The above is from a bookplate
pasted on the inside front cover of a copy of
Familiar Lectures on Scientific Subjects by J.F.W. Herschel (1867)
recently aquired by the Irish amateur astronomer R. Nigel Mawhinney,
who kindly presented us with a scanned picture on 2004-05-27.
Per fess Argent and Gules,
chaperonné Azure, in chief a trefoil slipped and inverted
Vert and in base three roundels [each charged with a quatrefoil] Argent.
The Danish motto "Uden arbeide, ingen lykke" means:
Without work, no happiness.
J.L.E. Dreyer was the youngest of the three sons of Johann Christopher Friedrich "Frits" Dreyer (1814-1898) a Danish general who served as Minister of War in 1864. The above arms were apparently first born by Frits Dreyer's paternal grandfather: Dines Christiaan Dreyer (1752-1801) who was a regimental quartermaster in the Danish army.
J.L.E. Dreyer himself is mostly remembered as the astronomer who compiled the first version of the NGC (New General Catalog). He also wrote the standard biography of his countryman and fellow astronomer Tycho Brahe (1546-1601). He became a British subject in 1885.
We thank Ms. Ann E. Lyon (University of Wales Swansea) for bringing the arms of J.L.E. Dreyer to our attention. She posted the following words on the Scottish Heraldry Forum :[ 2004-02-02 ] John Louis Emil Dreyer [né Johann Ludwig Emil Dreyer] was a Danish astronomer from a very distinguished family (his father was Commander in Chief of the Danish Army in the War of 1864) who went to Ireland around 1870 to work for the Earl of Rosse. He spawned a famous Royal Navy family; his second son was Jellicoe's flag captain at Jutland and became a full Admiral, a grandson was also a full Admiral, and no fewer than seven of his descendants fought at sea in WW2. One of his grandsons, who died last year, was a very great friend of mine, which is why I know a bit about him.
[ 2004-02-20 ] The Dreyer arms I have seen illustrated are those of [J.L.E. Dreyer's] second son, Admiral Sir Frederic Dreyer, inventor of the Dreyer Table, which was a central element in the Royal Navy gunnery control system from the early years of the 20th century [see Arthur Marder's monumental History of the Royal Navy in the 20th Century]. These arms have the roundels but not the [outlined] quatrefoils.
According to Hans Dreyer (b. 1936, see below) the quatrefoils might be improperly blazoned as a surcharge on the roundels (which, incidentally, would constitute a rare violation of the heraldic rule that prohibits a charge or surcharge of the same tincture as its local background). Several hypotheses come to mind regarding what each of the three Dreyer roundels was originally intended to represent:
- A 3-Pfennig coin minted in Holstein (a German-speaking principality ruled by the Danish king until 1866). Because of its value, that coin was called a Dreiling and the round charge would thus simply be another canting element in the original Dreyer arms (as discussed below). However, preliminary research doesn't reveal any Danish or German coin from the relevant period with a pattern resembling what's found on the Dreyer roundel.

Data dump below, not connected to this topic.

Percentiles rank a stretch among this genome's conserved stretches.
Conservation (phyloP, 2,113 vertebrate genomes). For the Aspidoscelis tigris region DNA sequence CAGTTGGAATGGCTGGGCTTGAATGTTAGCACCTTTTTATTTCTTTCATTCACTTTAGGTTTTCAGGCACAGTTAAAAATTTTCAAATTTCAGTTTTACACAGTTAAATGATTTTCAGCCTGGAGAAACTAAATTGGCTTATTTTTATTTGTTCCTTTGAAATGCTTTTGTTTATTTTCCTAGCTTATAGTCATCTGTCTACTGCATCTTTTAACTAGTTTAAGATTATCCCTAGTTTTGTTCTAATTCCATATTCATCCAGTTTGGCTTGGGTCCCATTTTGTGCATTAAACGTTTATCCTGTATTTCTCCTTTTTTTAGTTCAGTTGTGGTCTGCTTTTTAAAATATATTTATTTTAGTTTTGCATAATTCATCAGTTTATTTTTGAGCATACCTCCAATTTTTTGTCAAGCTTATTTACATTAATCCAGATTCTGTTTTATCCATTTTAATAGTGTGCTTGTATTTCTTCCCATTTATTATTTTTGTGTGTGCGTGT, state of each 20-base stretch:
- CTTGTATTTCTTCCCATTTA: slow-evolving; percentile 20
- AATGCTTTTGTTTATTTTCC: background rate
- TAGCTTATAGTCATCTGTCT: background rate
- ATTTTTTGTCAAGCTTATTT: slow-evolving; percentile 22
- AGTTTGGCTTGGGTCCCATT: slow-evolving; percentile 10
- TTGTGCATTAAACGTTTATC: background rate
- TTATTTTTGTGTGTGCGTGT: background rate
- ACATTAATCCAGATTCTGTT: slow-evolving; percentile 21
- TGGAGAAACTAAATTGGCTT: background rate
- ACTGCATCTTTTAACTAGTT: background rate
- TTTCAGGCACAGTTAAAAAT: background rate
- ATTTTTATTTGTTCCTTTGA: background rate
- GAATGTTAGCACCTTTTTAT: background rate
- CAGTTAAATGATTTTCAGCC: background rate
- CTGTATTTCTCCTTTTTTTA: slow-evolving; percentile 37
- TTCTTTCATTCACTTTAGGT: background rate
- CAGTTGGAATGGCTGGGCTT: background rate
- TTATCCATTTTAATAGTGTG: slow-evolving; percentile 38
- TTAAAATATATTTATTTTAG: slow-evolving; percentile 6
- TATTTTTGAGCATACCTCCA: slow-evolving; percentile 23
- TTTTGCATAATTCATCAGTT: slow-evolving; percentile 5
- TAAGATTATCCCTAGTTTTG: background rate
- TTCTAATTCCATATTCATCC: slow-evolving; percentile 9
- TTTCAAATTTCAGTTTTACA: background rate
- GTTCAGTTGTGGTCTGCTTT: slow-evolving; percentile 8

- An ornamental Danish military button. Three such buttons might indicate the rank of a general...
According to the above reliable testimony from Ann E. Lyon, the second son of J.L.E. Dryer dropped the quatrefoils from his father's arms for his own use (and, possibly, that of his descendants). Arguably, the plain roundels may thus characterize the arms of the British branch of the Dreyer family (descended from J.L.E. Dreyer) although we only have the above evidence to support this guess.
Help from our readers: For more than 6 years, this footnote contained an interrogation about a possible connection between the astronomer John Louis Emil Dreyer (1852-1926) and the Danish film director Carl Theodor Dreyer (1889-1968) or even an admittedly unlikely connection with the German writer Max Dreyer (1862-1946). Neither is correct, according to nearly simultaneous private communications received (respectively on 2011-09-27 and 2011-10-02) from Peter Dreyer (born on 1965-01-30 to Joergen Vilhem Dreyer b. 1934-11-12) and his uncle Hans Dreyer (born 1936-02-15) who credits his English cousin Andrew Leggat (from Kent) for his own awareness of this page. Hans is the great grandson of Frederik Dreyer (1843-06-22, 1915-11-27) a colonel in the Danish army who was a brother of the astronomer. He states that: [edited summary]This coat-of-arms has been used since the 18th century by officers belonging to my family. Our family tree has been traced back to 1630. The first Dreyer on record was the turner Hans Simmensen who went by the name of Hans Simmensen Drejer (in Danish, a turner is a drejer). His descendants altered the spelling to Dreyer. Before 1800, the Danish military language was influenced by German. In German, drei is the numeral 3 which underlies the design of the coat-of-arms (tri-angles, tre-foil, tri-dent, three roundels, etc.) and serves as sort of canting mnemonic linking these arms to the Dreyers.
Further comments are welcome.
The Danish filmmaker Carl Theodor Dreyer (1889-1968) was actually given up for adoption to an unrelated Dreyer family by his biological parents (a Swedish maid named Nilsson and an unidentified Danish landowner).